UK COVID-19 Update: Delta Plus Variant, Health Trust Leaders Fear Winter Pressure

Peter Russell

June 23, 2021

These are the UK coronavirus stories you need to know about today.

Delta+ Variant

Downing Street said that the Government and Public Health England (PHE) were monitoring the B.1.617.2 Delta plus variant of SARS-CoV-2.

The Prime Minister’s official spokesman said 41 cases of the variant had been identified in the UK.

PHE had already put extra measures in place where the variant had been detected including "enhanced contact tracing, testing, and isolation", the spokesman said.

Reports have said that some scientists are concerned that the Delta plus variant could be more transmissible and had the potential to supress an antibody response.

Commenting to the Science Media Centre, Francois Balloux, professor of computational systems biology and director at the UCL Genetics Institute, said there was "no particular cause for concern".

He said that the lineage, which carries the K417N mutation, "has remained at very low frequency" since the end of April, "with no sign of expansion".

Health Providers Fear Winter Pressure

NHS leaders said they were worried about a growing demand for health services at a time when cases of COVID-19 were accelerating.

A survey by NHS Providers found that members were particularly concerned about the likely pressure coming during the winter months ahead.

The poll found that:

  • 88% said it was very likely or somewhat likely that another surge in COVID-19 cases in the current financial year would result in additional pressures across their service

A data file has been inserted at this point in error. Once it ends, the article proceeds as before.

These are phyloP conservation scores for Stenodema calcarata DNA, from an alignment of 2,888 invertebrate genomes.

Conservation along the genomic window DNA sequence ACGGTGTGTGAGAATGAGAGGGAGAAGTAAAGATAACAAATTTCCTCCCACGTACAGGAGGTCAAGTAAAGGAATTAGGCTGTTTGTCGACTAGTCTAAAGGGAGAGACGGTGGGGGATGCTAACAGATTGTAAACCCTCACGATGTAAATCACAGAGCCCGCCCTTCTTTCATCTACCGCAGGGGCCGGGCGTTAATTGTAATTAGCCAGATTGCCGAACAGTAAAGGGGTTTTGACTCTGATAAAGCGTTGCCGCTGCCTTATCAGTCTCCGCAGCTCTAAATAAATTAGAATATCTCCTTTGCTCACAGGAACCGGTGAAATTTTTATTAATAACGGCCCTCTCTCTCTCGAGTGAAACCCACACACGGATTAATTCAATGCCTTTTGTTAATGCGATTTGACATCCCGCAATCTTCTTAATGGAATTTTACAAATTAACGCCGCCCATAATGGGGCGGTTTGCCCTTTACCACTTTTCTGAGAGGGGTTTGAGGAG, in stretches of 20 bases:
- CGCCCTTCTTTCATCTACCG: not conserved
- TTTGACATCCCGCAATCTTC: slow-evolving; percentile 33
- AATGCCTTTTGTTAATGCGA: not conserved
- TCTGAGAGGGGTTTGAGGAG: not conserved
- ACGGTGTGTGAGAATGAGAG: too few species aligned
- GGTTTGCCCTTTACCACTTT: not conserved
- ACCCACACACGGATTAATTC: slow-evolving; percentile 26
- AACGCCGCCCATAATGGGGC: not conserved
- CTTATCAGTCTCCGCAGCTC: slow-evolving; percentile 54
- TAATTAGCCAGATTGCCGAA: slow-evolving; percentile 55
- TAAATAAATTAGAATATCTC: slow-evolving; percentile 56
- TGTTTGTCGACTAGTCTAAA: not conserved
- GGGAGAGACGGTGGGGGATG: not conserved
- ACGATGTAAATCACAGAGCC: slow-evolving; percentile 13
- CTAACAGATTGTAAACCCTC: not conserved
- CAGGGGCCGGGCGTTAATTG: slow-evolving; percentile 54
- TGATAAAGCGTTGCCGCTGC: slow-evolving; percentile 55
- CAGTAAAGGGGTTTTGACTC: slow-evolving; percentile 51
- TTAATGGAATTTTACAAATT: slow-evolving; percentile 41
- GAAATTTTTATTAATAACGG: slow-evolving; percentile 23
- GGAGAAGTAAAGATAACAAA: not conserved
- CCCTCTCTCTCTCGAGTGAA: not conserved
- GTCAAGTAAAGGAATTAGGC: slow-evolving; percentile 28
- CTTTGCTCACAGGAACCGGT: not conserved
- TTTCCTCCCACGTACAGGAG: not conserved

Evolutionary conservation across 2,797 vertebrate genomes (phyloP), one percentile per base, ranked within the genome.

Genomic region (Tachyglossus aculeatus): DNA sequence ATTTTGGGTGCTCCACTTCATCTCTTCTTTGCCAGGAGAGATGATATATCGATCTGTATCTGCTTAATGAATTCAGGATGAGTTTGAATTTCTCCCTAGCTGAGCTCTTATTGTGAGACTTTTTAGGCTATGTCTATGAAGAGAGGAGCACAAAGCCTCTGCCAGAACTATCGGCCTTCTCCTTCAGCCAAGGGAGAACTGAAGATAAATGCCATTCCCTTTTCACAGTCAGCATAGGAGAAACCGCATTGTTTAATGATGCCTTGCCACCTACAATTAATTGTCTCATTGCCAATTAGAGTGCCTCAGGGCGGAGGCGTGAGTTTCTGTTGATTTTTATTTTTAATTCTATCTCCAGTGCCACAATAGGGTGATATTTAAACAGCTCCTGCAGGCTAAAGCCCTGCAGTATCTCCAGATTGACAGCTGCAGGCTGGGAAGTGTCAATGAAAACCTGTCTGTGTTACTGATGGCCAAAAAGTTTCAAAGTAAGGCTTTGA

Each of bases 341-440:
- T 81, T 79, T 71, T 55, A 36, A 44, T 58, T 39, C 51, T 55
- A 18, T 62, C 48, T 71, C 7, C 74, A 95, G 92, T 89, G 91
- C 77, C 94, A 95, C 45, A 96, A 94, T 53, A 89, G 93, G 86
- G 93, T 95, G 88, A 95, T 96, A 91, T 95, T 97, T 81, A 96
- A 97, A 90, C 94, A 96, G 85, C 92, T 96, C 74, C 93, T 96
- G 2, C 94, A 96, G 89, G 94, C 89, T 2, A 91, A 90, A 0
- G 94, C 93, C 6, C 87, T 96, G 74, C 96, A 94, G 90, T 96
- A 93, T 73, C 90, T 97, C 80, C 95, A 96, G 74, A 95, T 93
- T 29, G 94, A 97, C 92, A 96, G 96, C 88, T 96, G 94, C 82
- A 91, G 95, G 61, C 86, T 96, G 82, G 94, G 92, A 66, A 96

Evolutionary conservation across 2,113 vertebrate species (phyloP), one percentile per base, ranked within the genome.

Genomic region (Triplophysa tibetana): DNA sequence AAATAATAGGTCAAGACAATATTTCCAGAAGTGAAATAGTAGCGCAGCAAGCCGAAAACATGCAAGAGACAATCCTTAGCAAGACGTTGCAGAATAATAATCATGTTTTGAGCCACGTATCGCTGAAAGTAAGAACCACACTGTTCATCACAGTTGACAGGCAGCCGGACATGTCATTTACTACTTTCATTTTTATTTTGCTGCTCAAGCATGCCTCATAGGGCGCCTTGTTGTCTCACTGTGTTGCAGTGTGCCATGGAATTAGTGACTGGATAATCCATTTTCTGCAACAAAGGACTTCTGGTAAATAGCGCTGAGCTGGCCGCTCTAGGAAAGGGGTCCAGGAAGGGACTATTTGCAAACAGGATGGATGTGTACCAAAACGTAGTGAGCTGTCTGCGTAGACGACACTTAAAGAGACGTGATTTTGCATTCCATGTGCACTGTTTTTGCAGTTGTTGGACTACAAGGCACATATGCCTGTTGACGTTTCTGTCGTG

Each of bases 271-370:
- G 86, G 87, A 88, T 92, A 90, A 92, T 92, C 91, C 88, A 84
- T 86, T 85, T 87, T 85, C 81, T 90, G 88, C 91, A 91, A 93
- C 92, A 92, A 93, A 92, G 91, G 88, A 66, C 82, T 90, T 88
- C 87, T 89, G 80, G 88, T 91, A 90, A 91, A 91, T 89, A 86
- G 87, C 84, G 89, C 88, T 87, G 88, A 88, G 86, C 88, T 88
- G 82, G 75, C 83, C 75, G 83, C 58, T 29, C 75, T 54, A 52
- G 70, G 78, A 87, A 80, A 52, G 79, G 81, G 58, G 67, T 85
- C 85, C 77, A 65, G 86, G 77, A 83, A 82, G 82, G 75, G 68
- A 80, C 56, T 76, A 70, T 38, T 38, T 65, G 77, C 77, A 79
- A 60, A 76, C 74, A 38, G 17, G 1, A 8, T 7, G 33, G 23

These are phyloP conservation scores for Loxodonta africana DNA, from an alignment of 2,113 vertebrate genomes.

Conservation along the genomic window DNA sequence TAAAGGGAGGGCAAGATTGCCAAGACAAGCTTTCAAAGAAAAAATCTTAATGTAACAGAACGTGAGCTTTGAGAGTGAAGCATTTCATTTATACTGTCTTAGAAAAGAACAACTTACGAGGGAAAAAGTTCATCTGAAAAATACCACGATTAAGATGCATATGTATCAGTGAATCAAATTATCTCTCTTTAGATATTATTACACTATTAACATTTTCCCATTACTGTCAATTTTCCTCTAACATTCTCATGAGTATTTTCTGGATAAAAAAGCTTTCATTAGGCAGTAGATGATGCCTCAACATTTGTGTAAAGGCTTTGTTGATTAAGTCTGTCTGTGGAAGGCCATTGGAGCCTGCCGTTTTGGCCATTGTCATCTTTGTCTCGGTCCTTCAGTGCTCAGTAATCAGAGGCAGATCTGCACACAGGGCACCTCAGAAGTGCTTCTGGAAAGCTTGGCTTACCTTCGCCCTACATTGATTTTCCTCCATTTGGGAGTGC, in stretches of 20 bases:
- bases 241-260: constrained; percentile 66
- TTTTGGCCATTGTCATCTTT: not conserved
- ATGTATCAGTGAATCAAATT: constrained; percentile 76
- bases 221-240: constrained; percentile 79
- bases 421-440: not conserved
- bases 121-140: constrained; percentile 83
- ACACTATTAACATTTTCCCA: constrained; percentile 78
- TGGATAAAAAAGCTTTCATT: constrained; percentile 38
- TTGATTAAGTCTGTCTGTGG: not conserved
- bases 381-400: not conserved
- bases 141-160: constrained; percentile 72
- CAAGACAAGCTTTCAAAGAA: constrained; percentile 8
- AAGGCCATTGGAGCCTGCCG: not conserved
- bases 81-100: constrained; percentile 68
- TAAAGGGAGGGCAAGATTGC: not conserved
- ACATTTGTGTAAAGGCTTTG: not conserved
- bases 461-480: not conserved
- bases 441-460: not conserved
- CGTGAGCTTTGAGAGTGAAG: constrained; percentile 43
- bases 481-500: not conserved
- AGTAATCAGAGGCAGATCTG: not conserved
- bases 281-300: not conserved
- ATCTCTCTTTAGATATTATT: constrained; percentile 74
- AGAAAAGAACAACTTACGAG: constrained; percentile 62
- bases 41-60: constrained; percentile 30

• 89% of leaders said they were worried additional pressures would come during the winter months

  • 73% said they were extremely or moderately concerned that plans to clear the backlog of care over the winter could be disrupted by a demand for urgent or emergency care

  • 48% said they had seen evidence of staff leaving work because of pandemic burnout

Deputy chief executive Saffron Cordery said: "Trusts are committed to clearing the backlog of care that built up during the pandemic.

"We are confident vaccines are breaking the chain between infections and hospital admissions, but the reality on the frontline is that even a small increase in COVID-19 admissions or emergency care pressures could affect our ability to deliver non-COVID services."

Dr Adrian Boyle, vice president of the Royal College of Emergency Medicine, said action was needed now to prepare the health service for winter. "It is absolutely essential that we ensure there is adequate capacity, adequate access to alternative care, departments have the right resources, and that staff are prepared," he said.

The findings follow a warning from the chief medical officer of a further wave of COVID-19 this winter and the decision y Boris Johnson to delay plans to further ease restrictions because of the Delta variant of concern.

Ivermectin Treatment Trial Begins

Scientists at the University of Oxford have begun a trial of ivermectin (Stromectol, Merck) to test whether it can reduce the severity of symptoms for some patients with COVID-19.